Cat owners (and dog owners alike) know this one very well. It is pretty frustrating when your cat (or dog) doesn’t come home naturally. So here is how to find a lost cat.
Why Does It Happen?
Often when we have been traveling for a long weekend somewhere in the country, or worse a three-week holiday out of the country, we come home only to find out that one or two of our cats are missing. They don’t respond to our calls. They often get let out by our caretakers on our request, because else we get a very messy house.
What happens with cats when their owners are away is that they become a little wild again.. back to nature and finding their own food, back into being feral. That is at least one side of the story. The other is that they perhaps have gotten scared because of something that happened, another cat that fought with your cat and scared them away and so on. Lots of possibilities on the why your cat could run off.
Steps How To Find A Lost Cat
- Every room in your house, think like a cat.
- Directly around your house, think again like a cat. Locked up somewhere?
- Bigger circles around your house. Call name. Rattle food.
- Do this for multiple days if unsuccessful at first. leave food and catnip outside, don’t travel away.
- Ask local RSPCA / animal shelters
- Ask around, flyers, shops
- If you just moved, check at your old address
- Know that cats can travel long and can come back after longer moments of time.
Let’s Find That Cat
Every room in your house, think like a cat
If your cat is an inside cat, then your first thing is to look through every room that is open in your house and go on cat-level. Sit down on your knees and think about your cat. Where would he or she hide. Think like a cat and think of any place your cat would go to. Under cupboards and shelves, behind chairs, on top of shelves, in very small places.
Directly around your house, think again like a cat. Locked up somewhere?
If you know that your cat might have escaped through a door or window, or when you know he was outside, it is time to use the same technique outside. Look at cat level and think like a cat. Think where cats would go to when they are outside. A cat usually doesn’t stroll off more than 500 meters. Some cats have been seen strolling around for 6000 acres.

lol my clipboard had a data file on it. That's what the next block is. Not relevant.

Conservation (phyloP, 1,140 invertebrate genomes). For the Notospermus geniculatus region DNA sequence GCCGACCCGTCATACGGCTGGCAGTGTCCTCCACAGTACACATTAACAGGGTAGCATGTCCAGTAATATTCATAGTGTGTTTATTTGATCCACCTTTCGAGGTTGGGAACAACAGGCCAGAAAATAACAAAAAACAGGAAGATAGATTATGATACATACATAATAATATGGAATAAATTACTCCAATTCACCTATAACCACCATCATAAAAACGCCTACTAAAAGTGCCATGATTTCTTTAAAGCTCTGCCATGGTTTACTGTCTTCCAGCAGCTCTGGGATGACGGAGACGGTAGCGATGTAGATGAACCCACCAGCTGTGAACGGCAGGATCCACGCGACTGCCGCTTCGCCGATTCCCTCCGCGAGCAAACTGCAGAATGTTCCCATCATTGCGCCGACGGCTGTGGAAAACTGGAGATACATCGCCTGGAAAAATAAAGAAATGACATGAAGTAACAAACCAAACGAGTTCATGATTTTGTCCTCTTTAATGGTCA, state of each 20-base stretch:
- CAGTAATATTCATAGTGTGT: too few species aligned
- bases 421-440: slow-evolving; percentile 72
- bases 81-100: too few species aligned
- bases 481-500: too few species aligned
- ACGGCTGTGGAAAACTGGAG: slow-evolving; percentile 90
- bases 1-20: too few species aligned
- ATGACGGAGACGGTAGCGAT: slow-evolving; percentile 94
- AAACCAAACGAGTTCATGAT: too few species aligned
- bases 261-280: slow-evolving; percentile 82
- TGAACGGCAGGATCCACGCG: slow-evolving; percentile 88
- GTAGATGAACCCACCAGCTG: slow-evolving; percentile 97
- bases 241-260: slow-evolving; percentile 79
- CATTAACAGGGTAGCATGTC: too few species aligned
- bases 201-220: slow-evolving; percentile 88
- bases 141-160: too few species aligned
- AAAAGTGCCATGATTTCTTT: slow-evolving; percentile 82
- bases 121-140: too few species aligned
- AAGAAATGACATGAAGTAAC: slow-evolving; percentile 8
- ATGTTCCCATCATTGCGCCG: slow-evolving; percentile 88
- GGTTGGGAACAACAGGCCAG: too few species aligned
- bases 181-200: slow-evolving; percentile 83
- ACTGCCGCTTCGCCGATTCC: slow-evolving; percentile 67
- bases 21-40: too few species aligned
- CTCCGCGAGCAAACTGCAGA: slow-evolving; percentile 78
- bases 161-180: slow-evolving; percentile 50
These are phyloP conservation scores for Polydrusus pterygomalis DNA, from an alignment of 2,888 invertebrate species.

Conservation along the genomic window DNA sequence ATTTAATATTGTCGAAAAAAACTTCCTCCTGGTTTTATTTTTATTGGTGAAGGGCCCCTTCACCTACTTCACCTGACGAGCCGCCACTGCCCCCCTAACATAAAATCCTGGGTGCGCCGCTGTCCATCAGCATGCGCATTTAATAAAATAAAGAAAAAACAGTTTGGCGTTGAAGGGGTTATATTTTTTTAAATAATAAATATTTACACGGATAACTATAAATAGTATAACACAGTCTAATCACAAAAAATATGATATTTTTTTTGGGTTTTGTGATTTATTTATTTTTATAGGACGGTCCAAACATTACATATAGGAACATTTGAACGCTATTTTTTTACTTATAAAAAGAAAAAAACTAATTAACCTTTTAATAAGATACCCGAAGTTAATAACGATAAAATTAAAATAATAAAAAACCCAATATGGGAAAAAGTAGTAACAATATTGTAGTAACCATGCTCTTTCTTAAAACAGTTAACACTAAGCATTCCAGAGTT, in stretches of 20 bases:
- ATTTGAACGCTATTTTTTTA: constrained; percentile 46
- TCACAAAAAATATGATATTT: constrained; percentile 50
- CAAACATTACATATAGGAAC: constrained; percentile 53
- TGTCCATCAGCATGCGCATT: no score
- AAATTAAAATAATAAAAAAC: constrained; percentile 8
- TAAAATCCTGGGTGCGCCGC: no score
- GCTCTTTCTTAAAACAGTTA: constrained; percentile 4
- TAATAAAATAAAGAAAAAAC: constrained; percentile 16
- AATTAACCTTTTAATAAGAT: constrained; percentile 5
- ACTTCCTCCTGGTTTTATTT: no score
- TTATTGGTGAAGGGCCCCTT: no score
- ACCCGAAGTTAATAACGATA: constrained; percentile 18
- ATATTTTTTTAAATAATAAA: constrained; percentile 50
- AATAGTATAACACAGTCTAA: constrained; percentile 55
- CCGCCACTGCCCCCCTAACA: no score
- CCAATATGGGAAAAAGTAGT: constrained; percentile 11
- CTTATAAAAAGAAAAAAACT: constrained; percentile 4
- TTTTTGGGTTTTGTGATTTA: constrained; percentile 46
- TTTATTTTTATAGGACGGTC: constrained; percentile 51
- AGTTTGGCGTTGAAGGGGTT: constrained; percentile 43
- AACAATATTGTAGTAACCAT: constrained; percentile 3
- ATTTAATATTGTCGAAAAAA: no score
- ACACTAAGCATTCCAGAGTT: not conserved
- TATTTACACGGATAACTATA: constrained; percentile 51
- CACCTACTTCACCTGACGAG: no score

It is then very important to straight away start looking. Ask neighbours whether your cat got accidentally locked into their garages. It still happens quite often with our cats that they walk in a garage while nobody is watching and the next moment they got locked in and cannot get out.
If they respond to your name than it is rather easy to just ask the neighbour to open the door and let you in to give it a try and call for your dear friend.
Bigger circles around your house. Call name. Rattle food
Next step is to look around the house, around other people’s houses in circles around your house. Keep calling the name of the cat. Even imitating a cat’s mew can help. Also having some cat food in a little box that can rattle to lure them back might work. Go out at night to call for your cat. Cat’s are generally nocturnal animals and are more active at night, hunting for prey, while on day time they sleep.
We live in a place full of nature around us, so they can travel rather long through forests and around a great lake. We usually take a trip around the lake to call for their name(s). And it has been quite often that cats turn up running from halfway on the other side of the lake. Other times they are just sitting under a balcony somewhere, wondering what all our fuss is about. Even worse is it when they are just sleeping under a bush.
Do this for multiple days if unsuccessful at first. leave food and catnip outside, don’t travel away
If it than happens that you still cannot find your cat after a thorough search, it is time to redo this the coming days, but you can also start doing something more drastic. Before you go to bed, leave food outside and perhaps some catnip. Don’t travel away again, or at least make sure that someone familiar to the cat is staying at your home to receive your cat.
Don’t stop after one day with calling, do not either stop at one time a day. Go out and look and call for your cat every day, several times a day. Especially at night time when cats get out.
Ask local RSPCA / animal shelters